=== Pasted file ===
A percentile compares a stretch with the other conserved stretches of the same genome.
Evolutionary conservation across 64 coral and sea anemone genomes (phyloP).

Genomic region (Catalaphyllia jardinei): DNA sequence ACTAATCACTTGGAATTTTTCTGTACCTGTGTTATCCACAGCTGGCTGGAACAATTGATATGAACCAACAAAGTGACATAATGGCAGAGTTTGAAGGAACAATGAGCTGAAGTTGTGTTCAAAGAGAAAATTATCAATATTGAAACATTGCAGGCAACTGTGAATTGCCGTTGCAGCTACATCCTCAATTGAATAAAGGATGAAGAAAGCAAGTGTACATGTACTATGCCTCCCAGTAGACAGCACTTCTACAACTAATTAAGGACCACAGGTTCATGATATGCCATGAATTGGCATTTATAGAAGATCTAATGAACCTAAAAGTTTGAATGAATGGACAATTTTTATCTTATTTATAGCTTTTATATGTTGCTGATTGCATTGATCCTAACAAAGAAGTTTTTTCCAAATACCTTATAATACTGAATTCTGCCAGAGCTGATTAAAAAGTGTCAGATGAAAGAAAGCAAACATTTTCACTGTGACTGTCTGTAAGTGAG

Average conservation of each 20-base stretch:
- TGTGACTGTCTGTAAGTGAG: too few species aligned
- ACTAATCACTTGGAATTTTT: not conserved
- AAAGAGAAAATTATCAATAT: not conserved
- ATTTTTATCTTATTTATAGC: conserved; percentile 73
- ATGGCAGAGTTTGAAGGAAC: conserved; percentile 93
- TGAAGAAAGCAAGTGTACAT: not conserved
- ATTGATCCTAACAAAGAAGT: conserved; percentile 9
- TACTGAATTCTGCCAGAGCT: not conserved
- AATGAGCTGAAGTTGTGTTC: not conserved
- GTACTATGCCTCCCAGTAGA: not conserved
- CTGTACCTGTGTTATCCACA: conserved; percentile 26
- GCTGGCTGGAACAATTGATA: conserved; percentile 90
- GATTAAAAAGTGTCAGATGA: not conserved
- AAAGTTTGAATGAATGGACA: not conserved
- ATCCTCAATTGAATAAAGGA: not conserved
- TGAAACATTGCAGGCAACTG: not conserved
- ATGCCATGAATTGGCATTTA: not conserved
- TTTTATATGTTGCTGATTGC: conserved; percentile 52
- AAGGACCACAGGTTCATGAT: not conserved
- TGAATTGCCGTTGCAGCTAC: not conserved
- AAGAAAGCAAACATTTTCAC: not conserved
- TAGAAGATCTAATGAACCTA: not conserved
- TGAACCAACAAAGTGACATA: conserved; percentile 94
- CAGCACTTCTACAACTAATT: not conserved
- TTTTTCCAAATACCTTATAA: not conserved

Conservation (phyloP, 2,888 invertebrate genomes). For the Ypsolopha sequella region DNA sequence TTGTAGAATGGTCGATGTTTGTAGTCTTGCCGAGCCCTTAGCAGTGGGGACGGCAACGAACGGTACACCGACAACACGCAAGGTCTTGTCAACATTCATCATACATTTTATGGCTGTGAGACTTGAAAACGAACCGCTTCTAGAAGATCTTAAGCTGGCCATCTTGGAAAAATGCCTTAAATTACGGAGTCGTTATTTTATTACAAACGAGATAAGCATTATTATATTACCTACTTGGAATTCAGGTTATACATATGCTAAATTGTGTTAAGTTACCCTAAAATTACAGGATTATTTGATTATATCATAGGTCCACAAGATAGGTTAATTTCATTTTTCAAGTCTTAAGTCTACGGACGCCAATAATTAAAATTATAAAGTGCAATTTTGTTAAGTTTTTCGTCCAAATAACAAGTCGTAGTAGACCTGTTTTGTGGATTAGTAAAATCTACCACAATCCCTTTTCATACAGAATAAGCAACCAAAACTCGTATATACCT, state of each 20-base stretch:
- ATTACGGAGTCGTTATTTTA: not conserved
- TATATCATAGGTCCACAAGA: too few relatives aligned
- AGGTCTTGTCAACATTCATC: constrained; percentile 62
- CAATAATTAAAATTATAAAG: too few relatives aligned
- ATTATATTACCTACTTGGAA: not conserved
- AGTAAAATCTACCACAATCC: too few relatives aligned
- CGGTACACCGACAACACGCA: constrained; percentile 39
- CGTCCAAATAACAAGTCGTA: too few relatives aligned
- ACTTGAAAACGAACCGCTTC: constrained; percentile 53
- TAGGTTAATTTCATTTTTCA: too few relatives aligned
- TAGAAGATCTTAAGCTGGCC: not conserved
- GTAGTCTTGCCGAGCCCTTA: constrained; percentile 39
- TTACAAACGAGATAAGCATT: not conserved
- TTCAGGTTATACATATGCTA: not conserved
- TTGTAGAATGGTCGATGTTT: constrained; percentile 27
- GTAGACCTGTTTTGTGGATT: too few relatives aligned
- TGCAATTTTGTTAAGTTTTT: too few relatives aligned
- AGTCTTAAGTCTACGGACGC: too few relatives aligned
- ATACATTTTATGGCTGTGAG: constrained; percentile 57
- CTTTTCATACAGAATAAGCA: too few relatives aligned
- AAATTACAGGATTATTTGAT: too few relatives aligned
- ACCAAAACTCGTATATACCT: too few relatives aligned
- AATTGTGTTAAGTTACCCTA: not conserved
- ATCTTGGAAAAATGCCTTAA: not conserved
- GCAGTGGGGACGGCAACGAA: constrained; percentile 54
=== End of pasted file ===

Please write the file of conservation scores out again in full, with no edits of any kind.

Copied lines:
A percentile compares a stretch with the other conserved stretches of the same genome.
Evolutionary conservation across 64 coral and sea anemone genomes (phyloP).

Genomic region (Catalaphyllia jardinei): DNA sequence ACTAATCACTTGGAATTTTTCTGTACCTGTGTTATCCACAGCTGGCTGGAACAATTGATATGAACCAACAAAGTGACATAATGGCAGAGTTTGAAGGAACAATGAGCTGAAGTTGTGTTCAAAGAGAAAATTATCAATATTGAAACATTGCAGGCAACTGTGAATTGCCGTTGCAGCTACATCCTCAATTGAATAAAGGATGAAGAAAGCAAGTGTACATGTACTATGCCTCCCAGTAGACAGCACTTCTACAACTAATTAAGGACCACAGGTTCATGATATGCCATGAATTGGCATTTATAGAAGATCTAATGAACCTAAAAGTTTGAATGAATGGACAATTTTTATCTTATTTATAGCTTTTATATGTTGCTGATTGCATTGATCCTAACAAAGAAGTTTTTTCCAAATACCTTATAATACTGAATTCTGCCAGAGCTGATTAAAAAGTGTCAGATGAAAGAAAGCAAACATTTTCACTGTGACTGTCTGTAAGTGAG

Average conservation of each 20-base stretch:
- TGTGACTGTCTGTAAGTGAG: too few species aligned
- ACTAATCACTTGGAATTTTT: not conserved
- AAAGAGAAAATTATCAATAT: not conserved
- ATTTTTATCTTATTTATAGC: conserved; percentile 73
- ATGGCAGAGTTTGAAGGAAC: conserved; percentile 93
- TGAAGAAAGCAAGTGTACAT: not conserved
- ATTGATCCTAACAAAGAAGT: conserved; percentile 9
- TACTGAATTCTGCCAGAGCT: not conserved
- AATGAGCTGAAGTTGTGTTC: not conserved
- GTACTATGCCTCCCAGTAGA: not conserved
- CTGTACCTGTGTTATCCACA: conserved; percentile 26
- GCTGGCTGGAACAATTGATA: conserved; percentile 90
- GATTAAAAAGTGTCAGATGA: not conserved
- AAAGTTTGAATGAATGGACA: not conserved
- ATCCTCAATTGAATAAAGGA: not conserved
- TGAAACATTGCAGGCAACTG: not conserved
- ATGCCATGAATTGGCATTTA: not conserved
- TTTTATATGTTGCTGATTGC: conserved; percentile 52
- AAGGACCACAGGTTCATGAT: not conserved
- TGAATTGCCGTTGCAGCTAC: not conserved
- AAGAAAGCAAACATTTTCAC: not conserved
- TAGAAGATCTAATGAACCTA: not conserved
- TGAACCAACAAAGTGACATA: conserved; percentile 94
- CAGCACTTCTACAACTAATT: not conserved
- TTTTTCCAAATACCTTATAA: not conserved

Conservation (phyloP, 2,888 invertebrate genomes). For the Ypsolopha sequella region DNA sequence TTGTAGAATGGTCGATGTTTGTAGTCTTGCCGAGCCCTTAGCAGTGGGGACGGCAACGAACGGTACACCGACAACACGCAAGGTCTTGTCAACATTCATCATACATTTTATGGCTGTGAGACTTGAAAACGAACCGCTTCTAGAAGATCTTAAGCTGGCCATCTTGGAAAAATGCCTTAAATTACGGAGTCGTTATTTTATTACAAACGAGATAAGCATTATTATATTACCTACTTGGAATTCAGGTTATACATATGCTAAATTGTGTTAAGTTACCCTAAAATTACAGGATTATTTGATTATATCATAGGTCCACAAGATAGGTTAATTTCATTTTTCAAGTCTTAAGTCTACGGACGCCAATAATTAAAATTATAAAGTGCAATTTTGTTAAGTTTTTCGTCCAAATAACAAGTCGTAGTAGACCTGTTTTGTGGATTAGTAAAATCTACCACAATCCCTTTTCATACAGAATAAGCAACCAAAACTCGTATATACCT, state of each 20-base stretch:
- ATTACGGAGTCGTTATTTTA: not conserved
- TATATCATAGGTCCACAAGA: too few relatives aligned
- AGGTCTTGTCAACATTCATC: constrained; percentile 62
- CAATAATTAAAATTATAAAG: too few relatives aligned
- ATTATATTACCTACTTGGAA: not conserved
- AGTAAAATCTACCACAATCC: too few relatives aligned
- CGGTACACCGACAACACGCA: constrained; percentile 39
- CGTCCAAATAACAAGTCGTA: too few relatives aligned
- ACTTGAAAACGAACCGCTTC: constrained; percentile 53
- TAGGTTAATTTCATTTTTCA: too few relatives aligned
- TAGAAGATCTTAAGCTGGCC: not conserved
- GTAGTCTTGCCGAGCCCTTA: constrained; percentile 39
- TTACAAACGAGATAAGCATT: not conserved
- TTCAGGTTATACATATGCTA: not conserved
- TTGTAGAATGGTCGATGTTT: constrained; percentile 27
- GTAGACCTGTTTTGTGGATT: too few relatives aligned
- TGCAATTTTGTTAAGTTTTT: too few relatives aligned
- AGTCTTAAGTCTACGGACGC: too few relatives aligned
- ATACATTTTATGGCTGTGAG: constrained; percentile 57
- CTTTTCATACAGAATAAGCA: too few relatives aligned
- AAATTACAGGATTATTTGAT: too few relatives aligned
- ACCAAAACTCGTATATACCT: too few relatives aligned
- AATTGTGTTAAGTTACCCTA: not conserved
- ATCTTGGAAAAATGCCTTAA: not conserved
- GCAGTGGGGACGGCAACGAA: constrained; percentile 54